Follow this by Email if'n you like

Apr 8, 2015

Kafka, Move Over: The Decent of Business

Another victim from "Modern times" (1936)
For weeks now I have been suffering what's certainly become a common modern phenomenon: imprisonment in the mechanical underbelly of a faceless corporate "customer service" division. This particular devil is CenturyLink, but I fear this monster's no uglier than most. Months ago I canceled my service with them through 4 different venues and then called to be sure the message was received. Finally they sent a confirmation. But this did not prevent them from pulling more money out of my account for two more months. Cynic that I am, I had the foresight to take screenshot evidence of each step of the process.

I'll spare the gory details but for weeks I tried to get a person to deal with what I was sure was a simple computer error. But they would not engage me. The only real person I reached dismissed my demand for a refund but assured me that, a) they would issue a cancellation (!) and b) they could not find my account(!!) Trying to keep my steam in check, I tried to reason with the person, but was  politely transferred to another department: the dial tone. Thereafter every few days I would write or call or Tweet, only eliciting occasional Dada responses like, "We're glad your issue is resolved", or "Please send me your information, I'm happy to help!  ^Ashley". Are there any humans left in the company? We may never know. Here three months later,  now with the help of a state consumer affairs officer in full combat gear, Centrylink was forced to issue a partial refund, but they still made money on the deal.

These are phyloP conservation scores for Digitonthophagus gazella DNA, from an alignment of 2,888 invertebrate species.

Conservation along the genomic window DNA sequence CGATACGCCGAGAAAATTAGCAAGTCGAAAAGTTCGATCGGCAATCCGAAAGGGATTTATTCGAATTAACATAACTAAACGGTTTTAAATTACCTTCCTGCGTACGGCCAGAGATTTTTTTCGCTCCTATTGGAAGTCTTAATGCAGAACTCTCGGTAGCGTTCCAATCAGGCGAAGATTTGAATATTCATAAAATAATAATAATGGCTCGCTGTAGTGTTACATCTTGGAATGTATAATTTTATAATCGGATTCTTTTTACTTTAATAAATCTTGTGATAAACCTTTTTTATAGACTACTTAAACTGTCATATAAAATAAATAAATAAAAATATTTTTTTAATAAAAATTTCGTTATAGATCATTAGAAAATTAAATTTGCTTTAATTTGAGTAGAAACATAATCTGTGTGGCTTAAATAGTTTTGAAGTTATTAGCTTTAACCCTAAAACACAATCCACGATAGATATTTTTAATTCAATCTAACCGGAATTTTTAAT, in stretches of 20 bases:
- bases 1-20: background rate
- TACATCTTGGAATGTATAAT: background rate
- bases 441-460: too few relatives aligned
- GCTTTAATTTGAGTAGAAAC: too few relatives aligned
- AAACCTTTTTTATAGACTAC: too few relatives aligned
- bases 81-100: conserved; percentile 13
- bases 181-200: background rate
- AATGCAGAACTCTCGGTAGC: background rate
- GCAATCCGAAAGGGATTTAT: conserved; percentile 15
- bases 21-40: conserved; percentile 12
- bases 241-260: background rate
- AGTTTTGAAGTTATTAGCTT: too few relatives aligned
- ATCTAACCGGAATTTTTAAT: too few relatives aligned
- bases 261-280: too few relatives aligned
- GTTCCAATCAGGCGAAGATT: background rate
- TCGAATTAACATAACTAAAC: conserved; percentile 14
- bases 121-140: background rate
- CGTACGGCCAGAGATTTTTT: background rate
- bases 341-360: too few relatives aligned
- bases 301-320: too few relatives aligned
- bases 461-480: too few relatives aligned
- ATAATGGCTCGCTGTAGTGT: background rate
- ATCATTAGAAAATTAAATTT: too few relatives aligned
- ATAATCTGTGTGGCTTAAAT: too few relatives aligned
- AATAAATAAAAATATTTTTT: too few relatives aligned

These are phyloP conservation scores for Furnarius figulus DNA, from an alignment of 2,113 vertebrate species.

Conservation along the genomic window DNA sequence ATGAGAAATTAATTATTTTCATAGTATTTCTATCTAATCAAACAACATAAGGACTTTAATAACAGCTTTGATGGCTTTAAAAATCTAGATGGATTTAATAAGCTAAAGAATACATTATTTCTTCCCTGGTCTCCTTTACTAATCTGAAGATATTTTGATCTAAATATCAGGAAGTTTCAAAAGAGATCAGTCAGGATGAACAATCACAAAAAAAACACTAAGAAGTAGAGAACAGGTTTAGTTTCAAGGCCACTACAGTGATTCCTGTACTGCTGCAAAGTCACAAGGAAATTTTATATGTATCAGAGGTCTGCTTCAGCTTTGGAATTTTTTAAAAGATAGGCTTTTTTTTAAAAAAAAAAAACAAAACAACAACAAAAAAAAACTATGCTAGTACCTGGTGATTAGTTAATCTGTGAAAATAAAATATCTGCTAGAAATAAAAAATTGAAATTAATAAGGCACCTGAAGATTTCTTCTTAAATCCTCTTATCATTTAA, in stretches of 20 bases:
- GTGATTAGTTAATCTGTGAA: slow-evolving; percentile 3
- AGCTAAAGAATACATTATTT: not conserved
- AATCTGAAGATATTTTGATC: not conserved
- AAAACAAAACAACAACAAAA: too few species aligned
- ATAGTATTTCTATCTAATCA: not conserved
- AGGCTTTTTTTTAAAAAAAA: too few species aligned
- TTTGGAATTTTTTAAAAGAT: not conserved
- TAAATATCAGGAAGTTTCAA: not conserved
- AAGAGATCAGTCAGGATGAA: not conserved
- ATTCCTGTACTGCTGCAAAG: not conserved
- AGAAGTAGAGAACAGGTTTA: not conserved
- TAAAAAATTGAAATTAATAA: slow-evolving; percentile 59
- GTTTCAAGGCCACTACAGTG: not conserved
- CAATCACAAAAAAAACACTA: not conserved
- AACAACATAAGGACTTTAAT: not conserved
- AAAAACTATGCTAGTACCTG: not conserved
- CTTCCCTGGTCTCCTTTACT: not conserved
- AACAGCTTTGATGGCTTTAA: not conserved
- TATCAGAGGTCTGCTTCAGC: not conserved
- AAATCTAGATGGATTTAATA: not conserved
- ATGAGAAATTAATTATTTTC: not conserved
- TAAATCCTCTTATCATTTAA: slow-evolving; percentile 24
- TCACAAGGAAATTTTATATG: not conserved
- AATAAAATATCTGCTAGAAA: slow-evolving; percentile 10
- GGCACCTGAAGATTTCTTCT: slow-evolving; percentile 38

Natural selection dictates that if a company can make money through a defensible error this (illegal) tactic will form part of their income stream and grow until it reaches resistance (judicial fines). This is happening in any sector where the personal relationships that used to regulate community business are removed by global e-commerce. Our beloved free market system is dissolving before our eyes into organized criminality. At this point it still pretends to "service" but increasingly, as limits fall away and the two will become indistinguishable and we little people will be scrambling for our lives.
Post a Comment

Blog Archive

Tim Holmes Studio

My photo

I'm a sculptor/filmmaker living in Montana, USA. I am using art to move the evolution of humanity forward into an increasingly responsive, inclusive and interactive culture. As globalization flattens peoples into a capitalist monoculture I hope to use my art to celebrate historical cultural differences and imagine how we can co-create a rich future together.

I see myself as an artist/philosopher laboring deep in the mines of joy. I've had a good long career of exhibiting work around the world and working on international outreach projects, most notably being the first American to be invited to present a one-person exhibit in the Hermitage Museum. Recently I have turned my attention from simply making metal sculpture to creating films and workshops for engaging communities directly, tinkering with the very ideas and mechanisms behind cultural transformation. I feel that as we face tragic world crises, if the human species favors our imaginative and creative capacities we can cultivate a rich world to enjoy.

For me the deepest satisfaction in making art comes in engaging people's real life concerns rather than providing simple entertainment or decoration. Areas of conflict or tension are particularly ripe for the kind of transformative power that art uniquely carries. I invite any kind of challenge that serves people on a deep level.